The Wine Industry: Years of Exploitation and Human Trafficking

by Caitlin Cerillo

Have you ever had a glass of wine and wondered how it’s made? Or, pondered what it comes from and how long the wine-making process takes? Who is responsible for making it? Surely, the wine industry has been modernized, where mechanical inventions can do most of the handiwork when creating a delicious bottle of wine used for birthdays, weddings, anniversaries, and other milestone celebrations.

Unfortunately, this isn’t the case. The wine industry has had a history of exploiting its workers by forcing them to work in extremely poor conditions and grueling hours. Wine-making follows an intricate process, starting with the harvesting of grapes in vineyards. Mechanical harvesting does exist and is generally quicker than doing so by hand, as the average human can harvest 1-2 tons a day, while a machine can harvest 80-200 tons. However, human harvesting is still favored because it offers a more precise selection and lessens the severity of oxidation getting to the grapes due to damaged skins.

A person picking grapes to harvest for wine.
A worker manually harvesting grapes for wine. Source: Yahoo Images

The amount of grapes needed to produce a standard-size bottle of wine varies depending on the style of wine. However, a general number given by experts is an average of 1.25 to 1.50 kilograms, or 2.75 to 3.3 pounds. With the amount of wine that is produced worldwide within just a year, this adds up to a huge demand for grape pickers to supply the lucrative wine business. In the world, there are two primary countries responsible for the largest number of wine production: Italy and France. Both countries have come under fire for unethical practices in their wine production and human rights violations that include human trafficking, exploitation, and extremely poor working/living conditions for workers.

What is Human Trafficking and Exploitation?

Human trafficking is a huge issue across the world. The United Nations Office on Drugs and Crime (UNODC) defines human trafficking as the “recruitment, transportation, transfer, harboring or receipt of people through force, fraud or deception, with the aim of exploiting them for profit.” Human trafficking can come in many different forms, like sex trafficking, forced labor, and child sex trafficking. Victims of human trafficking can come from any kind of age group, gender, and background.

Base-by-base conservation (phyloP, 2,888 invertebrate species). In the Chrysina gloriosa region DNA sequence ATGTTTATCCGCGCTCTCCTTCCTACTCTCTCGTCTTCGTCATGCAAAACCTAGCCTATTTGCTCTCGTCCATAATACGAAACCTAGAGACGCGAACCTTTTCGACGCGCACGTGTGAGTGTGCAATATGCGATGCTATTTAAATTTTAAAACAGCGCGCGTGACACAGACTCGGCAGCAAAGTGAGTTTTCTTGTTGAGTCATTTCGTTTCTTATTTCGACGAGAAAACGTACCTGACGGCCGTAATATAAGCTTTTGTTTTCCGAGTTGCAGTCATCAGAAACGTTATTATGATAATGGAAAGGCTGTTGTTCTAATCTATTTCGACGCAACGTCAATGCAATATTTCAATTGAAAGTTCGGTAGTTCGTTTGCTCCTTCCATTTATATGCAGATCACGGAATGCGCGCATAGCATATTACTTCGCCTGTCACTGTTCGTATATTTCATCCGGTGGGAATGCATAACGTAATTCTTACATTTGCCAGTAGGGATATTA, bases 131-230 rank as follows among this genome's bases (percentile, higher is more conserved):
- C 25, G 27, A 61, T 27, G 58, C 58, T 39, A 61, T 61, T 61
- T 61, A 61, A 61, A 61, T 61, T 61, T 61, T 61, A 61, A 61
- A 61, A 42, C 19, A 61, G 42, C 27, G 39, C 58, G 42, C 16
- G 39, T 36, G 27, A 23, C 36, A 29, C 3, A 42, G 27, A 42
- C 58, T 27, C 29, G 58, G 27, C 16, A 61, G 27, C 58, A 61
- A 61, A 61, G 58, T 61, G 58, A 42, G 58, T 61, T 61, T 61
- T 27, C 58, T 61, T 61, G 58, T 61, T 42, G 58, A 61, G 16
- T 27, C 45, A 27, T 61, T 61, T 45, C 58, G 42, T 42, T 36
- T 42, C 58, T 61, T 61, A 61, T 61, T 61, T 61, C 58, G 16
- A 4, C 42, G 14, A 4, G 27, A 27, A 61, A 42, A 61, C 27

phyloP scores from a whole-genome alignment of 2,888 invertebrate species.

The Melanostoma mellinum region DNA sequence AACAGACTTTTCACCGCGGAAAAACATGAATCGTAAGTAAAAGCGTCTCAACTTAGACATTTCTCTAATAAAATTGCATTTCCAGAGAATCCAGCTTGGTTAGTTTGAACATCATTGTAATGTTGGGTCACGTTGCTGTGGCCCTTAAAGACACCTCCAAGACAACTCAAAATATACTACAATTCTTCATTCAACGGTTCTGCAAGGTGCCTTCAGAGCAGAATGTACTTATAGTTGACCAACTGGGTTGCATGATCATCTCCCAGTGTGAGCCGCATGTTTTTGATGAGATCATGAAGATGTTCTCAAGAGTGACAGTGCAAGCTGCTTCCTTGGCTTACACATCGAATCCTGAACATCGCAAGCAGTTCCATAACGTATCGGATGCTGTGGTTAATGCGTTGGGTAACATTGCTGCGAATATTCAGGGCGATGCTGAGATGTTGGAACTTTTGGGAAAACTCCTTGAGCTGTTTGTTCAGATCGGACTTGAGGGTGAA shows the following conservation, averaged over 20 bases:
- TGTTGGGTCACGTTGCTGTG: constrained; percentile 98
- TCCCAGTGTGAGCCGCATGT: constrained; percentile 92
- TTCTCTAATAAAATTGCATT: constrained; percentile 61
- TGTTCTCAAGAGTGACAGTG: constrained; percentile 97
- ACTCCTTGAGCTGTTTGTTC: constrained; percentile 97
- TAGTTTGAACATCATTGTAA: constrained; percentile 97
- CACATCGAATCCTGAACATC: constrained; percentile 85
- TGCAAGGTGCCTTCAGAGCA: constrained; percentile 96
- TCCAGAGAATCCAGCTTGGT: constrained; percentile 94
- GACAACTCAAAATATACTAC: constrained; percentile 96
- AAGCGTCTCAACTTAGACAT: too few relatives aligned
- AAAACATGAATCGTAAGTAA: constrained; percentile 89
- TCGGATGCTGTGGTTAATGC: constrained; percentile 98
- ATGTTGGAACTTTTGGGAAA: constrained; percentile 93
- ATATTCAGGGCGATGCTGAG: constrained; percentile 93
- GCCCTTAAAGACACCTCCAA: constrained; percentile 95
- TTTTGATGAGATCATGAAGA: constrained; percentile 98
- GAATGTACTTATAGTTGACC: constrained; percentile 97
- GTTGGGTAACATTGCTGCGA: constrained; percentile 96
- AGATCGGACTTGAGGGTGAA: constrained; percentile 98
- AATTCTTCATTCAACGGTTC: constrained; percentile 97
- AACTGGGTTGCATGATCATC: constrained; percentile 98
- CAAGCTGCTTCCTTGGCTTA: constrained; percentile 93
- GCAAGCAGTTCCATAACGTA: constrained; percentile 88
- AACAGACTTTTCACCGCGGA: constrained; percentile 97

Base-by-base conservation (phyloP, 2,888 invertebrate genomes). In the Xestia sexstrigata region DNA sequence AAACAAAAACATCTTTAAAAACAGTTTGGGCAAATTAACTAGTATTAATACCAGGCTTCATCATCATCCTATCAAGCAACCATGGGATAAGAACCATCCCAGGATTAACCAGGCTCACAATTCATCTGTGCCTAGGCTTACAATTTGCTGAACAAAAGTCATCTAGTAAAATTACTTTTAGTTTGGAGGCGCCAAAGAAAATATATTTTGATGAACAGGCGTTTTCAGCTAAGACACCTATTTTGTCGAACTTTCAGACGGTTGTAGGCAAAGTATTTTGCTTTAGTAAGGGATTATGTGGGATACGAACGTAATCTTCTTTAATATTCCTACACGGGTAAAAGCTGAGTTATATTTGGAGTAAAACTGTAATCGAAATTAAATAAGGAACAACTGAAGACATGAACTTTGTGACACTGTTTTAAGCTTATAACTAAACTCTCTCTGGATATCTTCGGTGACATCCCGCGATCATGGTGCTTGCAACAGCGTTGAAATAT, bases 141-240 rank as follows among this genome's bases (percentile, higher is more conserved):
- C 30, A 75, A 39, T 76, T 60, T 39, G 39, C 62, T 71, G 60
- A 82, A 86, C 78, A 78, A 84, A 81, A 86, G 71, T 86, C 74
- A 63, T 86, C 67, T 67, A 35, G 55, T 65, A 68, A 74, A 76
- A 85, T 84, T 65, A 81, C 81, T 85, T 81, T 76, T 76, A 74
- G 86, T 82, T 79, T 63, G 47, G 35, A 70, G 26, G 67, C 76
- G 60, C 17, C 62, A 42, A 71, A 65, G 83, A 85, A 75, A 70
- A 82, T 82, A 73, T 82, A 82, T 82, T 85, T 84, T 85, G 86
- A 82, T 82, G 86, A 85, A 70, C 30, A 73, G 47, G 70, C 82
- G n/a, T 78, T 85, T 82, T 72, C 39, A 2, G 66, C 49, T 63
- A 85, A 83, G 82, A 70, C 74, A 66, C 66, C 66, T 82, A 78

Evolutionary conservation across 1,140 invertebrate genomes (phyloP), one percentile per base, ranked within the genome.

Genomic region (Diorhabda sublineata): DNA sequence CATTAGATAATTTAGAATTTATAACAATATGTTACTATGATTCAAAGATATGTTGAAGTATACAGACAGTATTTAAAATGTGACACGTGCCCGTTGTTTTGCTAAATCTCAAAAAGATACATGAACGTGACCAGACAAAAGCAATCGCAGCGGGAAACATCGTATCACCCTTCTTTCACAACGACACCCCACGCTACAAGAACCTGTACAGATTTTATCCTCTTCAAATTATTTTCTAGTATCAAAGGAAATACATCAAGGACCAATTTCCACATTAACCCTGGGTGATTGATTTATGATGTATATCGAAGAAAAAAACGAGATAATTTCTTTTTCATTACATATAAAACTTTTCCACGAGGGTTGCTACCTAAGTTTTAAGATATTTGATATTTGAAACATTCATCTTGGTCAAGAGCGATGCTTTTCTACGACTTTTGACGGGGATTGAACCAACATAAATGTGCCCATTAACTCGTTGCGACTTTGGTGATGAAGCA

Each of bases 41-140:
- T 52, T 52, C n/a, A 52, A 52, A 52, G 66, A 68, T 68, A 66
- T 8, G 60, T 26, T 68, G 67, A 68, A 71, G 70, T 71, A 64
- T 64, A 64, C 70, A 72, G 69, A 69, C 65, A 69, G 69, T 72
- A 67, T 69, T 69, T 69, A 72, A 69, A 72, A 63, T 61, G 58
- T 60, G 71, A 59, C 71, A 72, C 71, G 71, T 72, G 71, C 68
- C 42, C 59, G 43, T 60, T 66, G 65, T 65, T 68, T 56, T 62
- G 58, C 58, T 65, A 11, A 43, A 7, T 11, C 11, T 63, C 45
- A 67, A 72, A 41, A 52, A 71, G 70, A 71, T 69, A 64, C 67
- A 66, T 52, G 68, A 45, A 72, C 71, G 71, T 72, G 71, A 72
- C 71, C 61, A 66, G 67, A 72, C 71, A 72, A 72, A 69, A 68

However, specific groups may be more vulnerable than others. These groups include people separated from their families or other support systems, refugees or migrant workers, sexual and gender minorities, people with disabilities, and members of lower socio-economic groups. According to the Centers for Disease Control and Prevention (CDC), human traffickers will use manipulation tactics and exploit the vulnerabilities of their victims, which is why these specific groups are at heightened risk.

Italy

In September 2021, a humanitarian organization by the name of Oxfam released a Human Rights Impact Assessment (HRIA) on the Italian wine supply chain to assess their impact on human rights. The HRIA is titled “The Workers Behind Sweden’s Italian Wine” and focuses on the primary Italian wine supply chain in Sweden, Systembolaget. The HRIA’s objectives were to perform a context analysis on Systembolaget in order to “build an understanding of the nature of the Systembolaget supply chains” and then to “identify the actual and potential human rights impacts in Systembolaget supply chains in practice.”

Oxfam’s HRIA does a great job at going more in-depth with the current human rights violations occurring in the Italian wine industry, along with the potential human rights violations that are at high risk of coming to fruition. To summarize, Oxfam found several serious violations: forced labor, low wages, excessive working hours, health and safety risks in vineyards and wineries, lack of access to remedy, restrictions to freedom of association, sexual harassment and gender discrimination, and unsanitary housing. To read more about Oxfam’s findings, follow this link.

France

France’s primary region for wine production is called the Champagne region, located roughly to the east of Paris. In late 2023, a large portion of the region was shut down by French authorities and put under investigation for human rights violations. Wine-makers in the Champagne region are migrants primarily from West African countries. It was discovered that the lodgings that provided housing to the migrant workers were of poor quality, with makeshift beds surrounded by electrical cables and extremely unsanitary bathroom facilities.

Workers picking grapes in a French vineyard.
Workers picking grapes in a French vineyard. Source: Yahoo Images